Monday, November 8, 2010

Review: The Barchester Chronicles

Next in the Anthony Trollope Collection, my mother and I watched The Barchester Chronicles. At first I didn't think that it was going to amount to much, but was I wrong! I really enjoyed it. Here are some of my thoughts.

The Barchester Chronicles is taken from two books in The Chronicles of Barsetshire by Anthony Trollope. Episodes 1 and 2 are taken from The Warden. John Bold, a doctor, takes legal action against Mr. Septimus Harding (Donald Pleasence), a clergyman and warden of Hirams Hospital. While John Bold is good friends with Mr. Harding and in love with his daughter, Eleanor, he still believes that Mr. Harding is making too much money and is in violation of a will.

Episodes 3 through 7 are taken from Barchester Towers. When the bishop of Barchester dies, a new bishop is appointed. Bishop Proudie (Clive Swift) is a weak man controlled by his wife and chaplain, Mr. Slope (Alan Rickman). The plot's of episodes 3 through 7 revolve around the clergymen of Barchester and their relation to Bishop Proudie and Mr. Slope.

There are some very recognizable actors and actresses in The Barchester Chronicles: Donald Pleasance as Mr. Harding, Alan Rickman (Sense and Sensibility) as Mr. Slope, Clive Swift (Keeping Up Appearances) as Bishop Proudie.

Mr. Harding was such a lovable character! He was such a sweet old man that I couldn't believe that John Bold was making trouble about him. It wasn't like he was a greedy, mean man: he was a nice, old man who liked music and he would spend his time training the choir for church. He was one of my favorite characters throught this whole miniseries.

Mr. Slope seemed to just ooze his way onto the screen, and it worked for him. You really got the impression that this man is a scheming, controlling man who is out to better his position. He would call on the women of Barchester, even Eleanor and Mary Bold, her friend, however they did not like him calling on them and would laugh at how he was so full of himself. He was almost comical on how "odious" he was.

Poor Bishop Proudie... I recognized Clive Swift from Keeping Up Appearances, and it seems that he's stuck in a similar role. In Keeping Up Appearances, he played the quiet, pushover (it's sounds so cruel, but it's true) husband of Hyacinth Bucket. Here he had practically the same role, except here he was more of a puppet.

Mr. Slope (Alan Rickman) talking to Mrs. Bold (Janet Maw).
The scenery was not the best compared to more recent BBC productions. Though The Barchester Chronicles is a BBC production, it was made in the early 80's; the cameras were not as good then as they are today and most of the scenes were usually filmed on a set.. Some of the scenes did, as I have read in other reviews, look more like a play than a miniseries. The outside scenes did not appear to take place on a set, though.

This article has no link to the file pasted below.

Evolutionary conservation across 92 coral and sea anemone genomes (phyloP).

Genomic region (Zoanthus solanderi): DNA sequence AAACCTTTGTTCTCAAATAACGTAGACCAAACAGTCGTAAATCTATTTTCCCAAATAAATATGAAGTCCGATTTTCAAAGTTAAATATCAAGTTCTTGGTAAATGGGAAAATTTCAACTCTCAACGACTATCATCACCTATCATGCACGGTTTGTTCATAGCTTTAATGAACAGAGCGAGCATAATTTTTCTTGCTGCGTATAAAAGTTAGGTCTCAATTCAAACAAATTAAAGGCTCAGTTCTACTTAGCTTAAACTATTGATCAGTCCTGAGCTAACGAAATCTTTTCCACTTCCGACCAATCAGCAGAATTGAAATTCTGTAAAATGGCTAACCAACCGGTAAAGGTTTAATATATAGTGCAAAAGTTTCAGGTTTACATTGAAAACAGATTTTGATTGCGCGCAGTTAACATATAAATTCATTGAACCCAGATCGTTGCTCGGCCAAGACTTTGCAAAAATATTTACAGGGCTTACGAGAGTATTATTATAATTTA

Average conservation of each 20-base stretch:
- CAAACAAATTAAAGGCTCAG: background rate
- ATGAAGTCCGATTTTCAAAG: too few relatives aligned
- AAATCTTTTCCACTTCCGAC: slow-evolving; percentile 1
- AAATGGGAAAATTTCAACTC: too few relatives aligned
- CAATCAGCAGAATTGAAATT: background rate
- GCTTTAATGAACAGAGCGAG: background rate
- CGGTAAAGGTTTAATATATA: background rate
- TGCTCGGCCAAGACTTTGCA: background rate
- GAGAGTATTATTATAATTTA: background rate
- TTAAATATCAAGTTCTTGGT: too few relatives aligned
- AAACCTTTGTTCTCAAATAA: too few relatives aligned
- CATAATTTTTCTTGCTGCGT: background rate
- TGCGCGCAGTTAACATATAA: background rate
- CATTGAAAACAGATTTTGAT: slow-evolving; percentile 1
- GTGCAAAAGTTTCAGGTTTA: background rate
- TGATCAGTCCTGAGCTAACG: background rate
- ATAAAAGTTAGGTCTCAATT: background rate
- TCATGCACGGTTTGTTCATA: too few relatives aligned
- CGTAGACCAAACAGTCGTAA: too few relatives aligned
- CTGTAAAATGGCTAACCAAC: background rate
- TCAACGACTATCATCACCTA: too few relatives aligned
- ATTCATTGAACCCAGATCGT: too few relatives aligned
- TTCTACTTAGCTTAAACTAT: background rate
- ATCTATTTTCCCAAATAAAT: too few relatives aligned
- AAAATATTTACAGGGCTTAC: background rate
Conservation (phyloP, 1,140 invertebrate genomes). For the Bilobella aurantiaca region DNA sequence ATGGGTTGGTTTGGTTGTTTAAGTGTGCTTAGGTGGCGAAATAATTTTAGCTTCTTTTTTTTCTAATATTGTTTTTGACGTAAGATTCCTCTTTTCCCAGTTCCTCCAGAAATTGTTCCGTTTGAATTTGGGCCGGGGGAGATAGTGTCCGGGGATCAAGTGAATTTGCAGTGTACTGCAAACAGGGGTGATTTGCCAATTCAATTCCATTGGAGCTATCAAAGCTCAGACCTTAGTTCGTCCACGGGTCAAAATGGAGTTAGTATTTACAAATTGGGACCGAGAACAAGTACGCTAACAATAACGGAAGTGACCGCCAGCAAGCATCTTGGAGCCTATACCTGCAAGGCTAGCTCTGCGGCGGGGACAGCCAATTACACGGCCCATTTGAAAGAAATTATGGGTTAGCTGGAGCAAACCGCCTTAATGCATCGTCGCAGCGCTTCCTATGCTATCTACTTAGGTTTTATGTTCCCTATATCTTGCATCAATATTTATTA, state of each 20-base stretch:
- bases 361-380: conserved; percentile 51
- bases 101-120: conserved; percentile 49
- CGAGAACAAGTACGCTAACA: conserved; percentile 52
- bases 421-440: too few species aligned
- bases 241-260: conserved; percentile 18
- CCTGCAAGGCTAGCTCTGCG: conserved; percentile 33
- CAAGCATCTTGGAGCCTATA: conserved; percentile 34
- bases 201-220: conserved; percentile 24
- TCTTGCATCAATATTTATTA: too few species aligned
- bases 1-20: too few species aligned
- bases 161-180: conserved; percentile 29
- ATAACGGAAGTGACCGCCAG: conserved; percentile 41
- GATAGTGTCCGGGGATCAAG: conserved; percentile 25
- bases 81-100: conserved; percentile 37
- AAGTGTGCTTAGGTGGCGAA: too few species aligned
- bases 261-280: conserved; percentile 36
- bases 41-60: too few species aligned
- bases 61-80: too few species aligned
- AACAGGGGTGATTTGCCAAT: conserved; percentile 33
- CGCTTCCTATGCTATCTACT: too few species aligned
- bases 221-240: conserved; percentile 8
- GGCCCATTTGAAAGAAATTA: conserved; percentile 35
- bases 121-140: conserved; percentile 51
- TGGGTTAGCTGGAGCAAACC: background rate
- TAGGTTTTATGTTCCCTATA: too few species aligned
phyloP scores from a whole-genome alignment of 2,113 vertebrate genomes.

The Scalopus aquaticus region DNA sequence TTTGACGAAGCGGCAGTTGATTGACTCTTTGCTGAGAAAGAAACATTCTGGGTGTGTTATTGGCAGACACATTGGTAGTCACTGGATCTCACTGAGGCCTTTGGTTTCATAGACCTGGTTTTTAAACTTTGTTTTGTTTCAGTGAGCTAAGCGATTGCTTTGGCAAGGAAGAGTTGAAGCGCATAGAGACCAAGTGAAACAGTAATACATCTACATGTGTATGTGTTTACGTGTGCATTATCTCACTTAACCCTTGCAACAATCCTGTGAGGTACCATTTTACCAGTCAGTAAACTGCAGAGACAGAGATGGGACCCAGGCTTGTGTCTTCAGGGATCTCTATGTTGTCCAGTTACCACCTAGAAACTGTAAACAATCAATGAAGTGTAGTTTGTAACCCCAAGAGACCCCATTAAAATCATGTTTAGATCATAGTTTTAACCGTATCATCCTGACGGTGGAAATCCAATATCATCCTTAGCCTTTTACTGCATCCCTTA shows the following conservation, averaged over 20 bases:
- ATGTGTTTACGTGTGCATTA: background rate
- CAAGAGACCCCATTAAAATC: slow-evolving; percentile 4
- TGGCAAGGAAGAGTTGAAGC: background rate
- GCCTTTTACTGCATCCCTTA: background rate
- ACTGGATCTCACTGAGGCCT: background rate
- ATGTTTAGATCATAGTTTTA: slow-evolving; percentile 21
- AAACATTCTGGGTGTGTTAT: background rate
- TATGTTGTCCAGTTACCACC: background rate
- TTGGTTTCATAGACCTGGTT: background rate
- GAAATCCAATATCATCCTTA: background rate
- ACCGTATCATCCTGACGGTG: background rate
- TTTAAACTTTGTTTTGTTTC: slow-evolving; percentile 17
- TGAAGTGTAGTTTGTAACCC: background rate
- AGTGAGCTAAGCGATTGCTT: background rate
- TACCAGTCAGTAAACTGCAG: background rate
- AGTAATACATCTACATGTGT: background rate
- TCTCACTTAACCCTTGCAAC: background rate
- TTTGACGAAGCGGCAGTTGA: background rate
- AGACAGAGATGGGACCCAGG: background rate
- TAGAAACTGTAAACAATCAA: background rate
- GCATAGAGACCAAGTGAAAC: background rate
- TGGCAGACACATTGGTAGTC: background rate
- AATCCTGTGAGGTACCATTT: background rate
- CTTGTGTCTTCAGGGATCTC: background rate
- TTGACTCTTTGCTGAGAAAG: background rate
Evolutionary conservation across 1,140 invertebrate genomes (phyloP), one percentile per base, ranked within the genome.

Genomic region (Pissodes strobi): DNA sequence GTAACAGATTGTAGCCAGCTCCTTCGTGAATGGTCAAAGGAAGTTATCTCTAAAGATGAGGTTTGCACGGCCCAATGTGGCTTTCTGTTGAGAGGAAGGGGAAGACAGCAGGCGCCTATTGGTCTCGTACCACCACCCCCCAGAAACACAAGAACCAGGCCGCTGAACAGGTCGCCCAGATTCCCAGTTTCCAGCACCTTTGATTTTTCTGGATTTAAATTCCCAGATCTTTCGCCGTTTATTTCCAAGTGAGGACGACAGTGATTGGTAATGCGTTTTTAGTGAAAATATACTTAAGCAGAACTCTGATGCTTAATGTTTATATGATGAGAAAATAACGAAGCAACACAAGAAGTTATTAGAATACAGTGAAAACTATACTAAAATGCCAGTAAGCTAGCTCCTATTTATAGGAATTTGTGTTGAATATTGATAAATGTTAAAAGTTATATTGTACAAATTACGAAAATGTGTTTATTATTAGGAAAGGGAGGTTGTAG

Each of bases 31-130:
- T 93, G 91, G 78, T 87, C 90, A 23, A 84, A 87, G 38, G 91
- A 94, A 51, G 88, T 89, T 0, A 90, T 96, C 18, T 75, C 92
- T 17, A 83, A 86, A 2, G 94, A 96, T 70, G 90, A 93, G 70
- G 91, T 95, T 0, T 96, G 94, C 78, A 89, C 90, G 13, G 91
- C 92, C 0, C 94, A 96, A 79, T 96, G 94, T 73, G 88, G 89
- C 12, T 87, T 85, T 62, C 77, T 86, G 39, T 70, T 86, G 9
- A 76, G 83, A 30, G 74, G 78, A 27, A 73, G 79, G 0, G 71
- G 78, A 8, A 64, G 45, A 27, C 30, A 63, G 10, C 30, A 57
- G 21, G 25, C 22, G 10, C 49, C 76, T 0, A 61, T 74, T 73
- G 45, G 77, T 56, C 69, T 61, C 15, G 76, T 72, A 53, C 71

The costumes were nice, but there was a concern that I had. In episodes 3 through 7, it looked like Eleanor was wearing the same *Spoiler* mourning dress. *End of Spoiler* For episodes 1 and 2, she had some varying dresses, which were nice, but in episodes 3 through 7, her clothes barely changed at all. She might have had another mourning dress on once or twice, but for the most part, she had the same dress on for most of the miniseries. It could have been that there wasn't that big of a costume budget.

Signora Neroni (Susan Hampshire) did have some nice dresses. They were very elaborate and pretty, although there was one that was a little low cut. I also loved some of the hair decorations that she had. Though I did not really like her character, she did look pretty.

There really isn't too much music to speak of for The Barchester Chronicles. The music that is there is made up of very nice choir music. There was not much music during the episodes excepting the choir scenes and maybe the party scenes, maybe. In short, if you were expecting a full soundtrack, you won't find one here.

Overall: 4/5
Signora Neroni (Susan Hampshire) sitting with guests,some
of which are Mr. Slope and Dr. Arabin (Derek New).
This was very interesting to watch. The first two episodes were a little boring, though: they spent too much time on the legal affairs, so there was a lot of dialogue about law. Once you get past the first two episodes, the rest was humorous and entertaining! There weren't any questionable scenes throughout the whole miniseries, and wouldn't be inappropriate to show in a class. It does come across as more of a play than a movie possibly due to the cameras (this was made in the 80s). Other than that, it is a good quality film that could be watched together as a family.

The Barchester Chronicles is available on DVD and is one of three miniseries in The Anthony Trollope Collection, though you can buy it separately from the collection. It is 385 minutes long, made up of seven 55 minute episodes on two disks.


  1. What a lovely review, I'm so glad you enjoyed it too! I just adore Mr. Harding and the other characters! :)

  2. Low necklines for evening gowns of that period were pretty common . . . especially in Europe.


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